Economic Time Bomb: U.S. Teens Are Among the Worst at Math

The Wall Street Journal
By June Kronholz
December 7, 2004

Fifteen-year-olds in the U.S. rank near the bottom of industrialized countries in math skills, ahead of only Portugal, Mexico and three other nations, according to a new international comparison that economists say is bad news for long-term economic growth.

Two of the study's most unsettling findings: The percentage of top-achieving math students in the nation is about half that of other industrialized countries, and the gap between scores of whites and minority groups -- who will make up an increasing share of the labor force in coming decades -- is enormous.

The U.S. ranked 24th among 29 countries that are members of the Organization for Economic Cooperation and Development, which sponsored the study. Using the OECD's adjusted average score of 500 points, the U.S. scored 483 -- 61 points behind top-scoring Finland and 51 points behind Japan. In a wider group that also included 10 nonmembers, many of them developing nations, the U.S. tied Latvia for 27th place. The bad news is likely to be repeated next week with the expected release of another international math comparison. The U.S. scored near the bottom of that survey, the Trends in International Math and Science Survey, or Timss, when it was conducted four years ago.

The OECD study, called the Program for International Student Assessment, or PISA, also looked at reading and science skills, where U.S. students scored slightly higher than in math, and at general problem-solving skills, where they scored close to the bottom. In science, U.S. youngsters scored 491 points; in reading, they scored 495 and in problem-solving, they scored 477, all using a 500-point average.

The study devoted most of its analysis, though, to the math test, which asked youngsters to apply what they'd learned in class and which should particularly interest employers. A uniform test was administered last year to students around the world, with OECD monitors ensuring it wasn't selectively given to high performers. The OECD undertook a similar study three years ago concentrating on reading. In both test years, U.S. youngsters scored slightly above the average in reading. In science, U.S. youngsters scored at the average in 2000 but eight points below it last year.

In the test given last year, most of the teenagers were in ninth and 10th grade. Their poor showing is expected to provide fodder for President Bush, who wants to include high schoolers in his No Child Left Behind education program. That idea is likely to face stiff opposition from some members of Congress and many state legislators, who oppose any further expansion of the federal government's role in education.

But the PISA study holds such potentially bad news for the U.S. economy that Mr. Bush might find it provides him with plenty of ammunition. The study suggests that there aren't nearly as many bright kids in U.S. schools as there are in other countries -- which could undermine U.S. dominance in technology-related fields. On average, about 4% of kids who took the test scored at the top of a six-point scale; in the U.S., only 2% scored at the top.

The study also indicated that huge numbers of U.S. students can barely do math, meaning the U.S. lacks the advantage of a generally well-educated population, which also can spur growth. One-quarter of the U.S. 15-year-olds scored at either the bottom rung or, worse, scored so low that they didn't even make that level. White and Asian youngsters in the U.S. scored above the international average, but Hispanics averaged 443 on the exam and blacks scored 417.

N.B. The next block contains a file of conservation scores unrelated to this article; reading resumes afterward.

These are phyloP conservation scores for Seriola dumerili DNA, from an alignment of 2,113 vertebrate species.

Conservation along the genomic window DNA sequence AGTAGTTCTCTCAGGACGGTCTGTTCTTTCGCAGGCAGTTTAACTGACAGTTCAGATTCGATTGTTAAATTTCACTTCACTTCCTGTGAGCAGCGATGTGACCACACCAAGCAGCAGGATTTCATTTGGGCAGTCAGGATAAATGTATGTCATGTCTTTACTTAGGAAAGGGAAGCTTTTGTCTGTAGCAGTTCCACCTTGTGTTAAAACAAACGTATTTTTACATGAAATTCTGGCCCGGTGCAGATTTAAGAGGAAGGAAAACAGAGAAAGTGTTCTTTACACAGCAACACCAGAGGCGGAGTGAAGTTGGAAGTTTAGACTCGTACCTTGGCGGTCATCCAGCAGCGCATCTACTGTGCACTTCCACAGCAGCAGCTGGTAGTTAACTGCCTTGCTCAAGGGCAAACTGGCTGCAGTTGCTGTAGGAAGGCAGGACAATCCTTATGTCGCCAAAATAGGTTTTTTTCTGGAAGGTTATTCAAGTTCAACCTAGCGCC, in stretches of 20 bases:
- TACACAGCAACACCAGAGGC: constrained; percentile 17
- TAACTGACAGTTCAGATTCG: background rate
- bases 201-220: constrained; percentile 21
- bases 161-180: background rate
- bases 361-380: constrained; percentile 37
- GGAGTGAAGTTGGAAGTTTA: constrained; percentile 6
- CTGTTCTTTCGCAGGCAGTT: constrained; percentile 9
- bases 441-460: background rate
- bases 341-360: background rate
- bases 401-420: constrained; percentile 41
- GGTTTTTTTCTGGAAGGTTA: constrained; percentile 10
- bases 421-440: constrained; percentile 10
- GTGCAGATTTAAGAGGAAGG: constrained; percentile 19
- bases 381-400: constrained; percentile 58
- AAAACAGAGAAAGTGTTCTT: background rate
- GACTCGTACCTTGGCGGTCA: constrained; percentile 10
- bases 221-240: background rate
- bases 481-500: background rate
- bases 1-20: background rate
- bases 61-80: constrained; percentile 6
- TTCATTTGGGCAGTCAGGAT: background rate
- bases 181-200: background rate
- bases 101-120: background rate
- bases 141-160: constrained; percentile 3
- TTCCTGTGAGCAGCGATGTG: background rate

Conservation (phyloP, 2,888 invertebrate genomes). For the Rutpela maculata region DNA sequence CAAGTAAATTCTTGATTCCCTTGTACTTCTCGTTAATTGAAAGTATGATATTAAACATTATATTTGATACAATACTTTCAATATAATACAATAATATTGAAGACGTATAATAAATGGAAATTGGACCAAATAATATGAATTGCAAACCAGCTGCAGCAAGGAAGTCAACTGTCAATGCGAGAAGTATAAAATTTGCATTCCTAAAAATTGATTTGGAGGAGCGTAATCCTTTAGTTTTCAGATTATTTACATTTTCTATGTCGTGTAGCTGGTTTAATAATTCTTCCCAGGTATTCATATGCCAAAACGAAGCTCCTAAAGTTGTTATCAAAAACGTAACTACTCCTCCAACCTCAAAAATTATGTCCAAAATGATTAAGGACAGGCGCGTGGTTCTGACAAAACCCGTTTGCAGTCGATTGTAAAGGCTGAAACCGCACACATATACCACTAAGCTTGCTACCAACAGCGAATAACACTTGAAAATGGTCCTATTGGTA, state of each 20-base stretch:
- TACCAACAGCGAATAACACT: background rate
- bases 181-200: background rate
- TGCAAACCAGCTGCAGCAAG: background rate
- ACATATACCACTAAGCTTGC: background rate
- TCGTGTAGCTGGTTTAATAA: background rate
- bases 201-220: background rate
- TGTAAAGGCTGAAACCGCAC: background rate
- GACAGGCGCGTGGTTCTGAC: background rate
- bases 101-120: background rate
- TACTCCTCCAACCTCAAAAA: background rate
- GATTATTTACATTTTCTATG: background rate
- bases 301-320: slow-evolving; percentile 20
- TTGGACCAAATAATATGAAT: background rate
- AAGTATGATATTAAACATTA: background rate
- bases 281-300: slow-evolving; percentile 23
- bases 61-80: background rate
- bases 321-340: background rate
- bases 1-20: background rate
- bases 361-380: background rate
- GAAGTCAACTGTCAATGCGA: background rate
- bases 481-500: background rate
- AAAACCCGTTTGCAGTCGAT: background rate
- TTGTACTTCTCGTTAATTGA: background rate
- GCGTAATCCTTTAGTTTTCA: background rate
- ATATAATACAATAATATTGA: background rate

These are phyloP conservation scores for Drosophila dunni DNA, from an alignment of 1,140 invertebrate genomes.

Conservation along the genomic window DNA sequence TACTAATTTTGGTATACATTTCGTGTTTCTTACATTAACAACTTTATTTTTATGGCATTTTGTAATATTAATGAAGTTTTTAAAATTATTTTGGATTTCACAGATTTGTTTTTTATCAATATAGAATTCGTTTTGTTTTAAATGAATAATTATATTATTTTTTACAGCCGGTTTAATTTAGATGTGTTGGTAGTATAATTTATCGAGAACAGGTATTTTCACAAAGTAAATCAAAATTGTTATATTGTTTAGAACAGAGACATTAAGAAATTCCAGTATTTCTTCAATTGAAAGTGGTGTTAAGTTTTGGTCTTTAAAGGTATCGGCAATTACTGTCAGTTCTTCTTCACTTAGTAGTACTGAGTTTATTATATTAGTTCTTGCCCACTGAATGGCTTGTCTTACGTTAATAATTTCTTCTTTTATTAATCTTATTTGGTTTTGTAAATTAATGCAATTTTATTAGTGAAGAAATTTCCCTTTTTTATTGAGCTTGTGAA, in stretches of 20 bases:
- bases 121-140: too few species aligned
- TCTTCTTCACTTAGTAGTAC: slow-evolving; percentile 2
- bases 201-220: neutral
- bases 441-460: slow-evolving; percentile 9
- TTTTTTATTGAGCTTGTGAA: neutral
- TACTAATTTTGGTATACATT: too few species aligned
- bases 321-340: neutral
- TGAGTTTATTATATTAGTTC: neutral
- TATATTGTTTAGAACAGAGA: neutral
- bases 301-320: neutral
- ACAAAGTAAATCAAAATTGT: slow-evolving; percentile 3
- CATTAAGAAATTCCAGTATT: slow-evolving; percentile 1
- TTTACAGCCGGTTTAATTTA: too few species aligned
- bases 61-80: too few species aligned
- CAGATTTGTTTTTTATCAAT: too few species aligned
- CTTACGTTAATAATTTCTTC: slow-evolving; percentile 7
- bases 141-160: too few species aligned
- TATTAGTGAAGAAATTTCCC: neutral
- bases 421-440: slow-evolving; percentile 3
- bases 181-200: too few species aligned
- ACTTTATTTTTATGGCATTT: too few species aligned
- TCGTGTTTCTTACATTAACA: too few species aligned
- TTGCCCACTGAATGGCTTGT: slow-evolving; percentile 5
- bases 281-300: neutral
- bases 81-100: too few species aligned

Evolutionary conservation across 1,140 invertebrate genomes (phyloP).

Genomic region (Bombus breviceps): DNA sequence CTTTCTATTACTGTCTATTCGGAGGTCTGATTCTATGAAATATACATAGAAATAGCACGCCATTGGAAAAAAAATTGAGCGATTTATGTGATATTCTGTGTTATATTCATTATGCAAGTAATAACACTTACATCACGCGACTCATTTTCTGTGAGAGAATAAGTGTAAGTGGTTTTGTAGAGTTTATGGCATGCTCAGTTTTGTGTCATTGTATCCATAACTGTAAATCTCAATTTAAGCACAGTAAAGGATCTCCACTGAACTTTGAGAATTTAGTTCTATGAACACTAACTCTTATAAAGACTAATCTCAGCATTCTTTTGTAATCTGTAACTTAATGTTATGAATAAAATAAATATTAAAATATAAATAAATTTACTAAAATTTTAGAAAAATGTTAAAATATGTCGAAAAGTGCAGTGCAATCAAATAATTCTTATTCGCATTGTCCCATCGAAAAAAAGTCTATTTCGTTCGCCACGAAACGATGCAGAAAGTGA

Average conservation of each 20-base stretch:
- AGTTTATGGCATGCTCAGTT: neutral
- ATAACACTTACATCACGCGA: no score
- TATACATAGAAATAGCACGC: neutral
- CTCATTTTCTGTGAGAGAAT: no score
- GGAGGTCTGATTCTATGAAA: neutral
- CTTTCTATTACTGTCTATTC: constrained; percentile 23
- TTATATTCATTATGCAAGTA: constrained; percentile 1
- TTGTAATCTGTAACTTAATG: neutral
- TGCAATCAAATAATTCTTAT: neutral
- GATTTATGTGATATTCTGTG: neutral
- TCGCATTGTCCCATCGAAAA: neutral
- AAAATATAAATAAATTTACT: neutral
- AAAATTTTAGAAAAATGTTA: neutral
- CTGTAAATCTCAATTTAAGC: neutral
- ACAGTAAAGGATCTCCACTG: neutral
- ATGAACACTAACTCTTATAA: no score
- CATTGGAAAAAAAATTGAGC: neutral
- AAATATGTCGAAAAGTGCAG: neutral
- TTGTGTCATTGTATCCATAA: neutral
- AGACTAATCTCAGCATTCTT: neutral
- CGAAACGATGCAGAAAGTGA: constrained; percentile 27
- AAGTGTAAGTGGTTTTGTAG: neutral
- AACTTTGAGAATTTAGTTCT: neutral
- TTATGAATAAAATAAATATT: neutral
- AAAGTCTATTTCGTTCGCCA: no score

Those generally low-scoring groups, because of population trends, are becoming an increasing share of the labor market. "It's their productivity that will determine economic growth and whether my generation gets Social Security," says Harvard University economist Richard Murnane.

Eric Hanushek, a Stanford University economist, estimates that trailing other OECD countries on education measures may reduce U.S. economic growth by as much as a half percentage point a year. That drag will become increasingly apparent, he said, as other countries dismantle regulatory obstacles and alter tax laws that put them at a disadvantage. "It's a big deal, it really is," he said of the OECD math study.

The study comes as math scores on the SAT and ACT college-entrance exams are up slightly, and math scores for fourth- and eighth-graders were up on the federal government's National Assessment of Educational Progress last year. The gains tend to convince policy makers that math education is heading in the right direction. But Tom Loveless, a Brookings Institution education researcher, says U.S. scores are improving because the tests are too easy. In a report last month, he found that eighth-graders aren't tested on fractions and percentages, for example.

And even as entrance-exam scores improve, 17% of students at public four-year colleges currently take remedial math courses before they begin work on their degree. That means colleges are filling in the education holes left by U.S. high schools . "We've made up for weak high schools with better colleges, and we may be able to continue to play that out," says Mr. Murnane. "But maybe not."

Already, U.S. employers rely heavily on foreign applicants to fill high-tech jobs. But immigration restrictions and improving economies at home have recently made the U.S. a less-desirable place for high-skilled foreigners to work.

U.S. education officials offered few explanations for the poor U.S. showing. But Eugene Hickok, the outgoing deputy secretary of education, said poor teacher training may be high among the reasons. And teaching's low status discourages math graduates from going into the field.

Write to June Kronholz at

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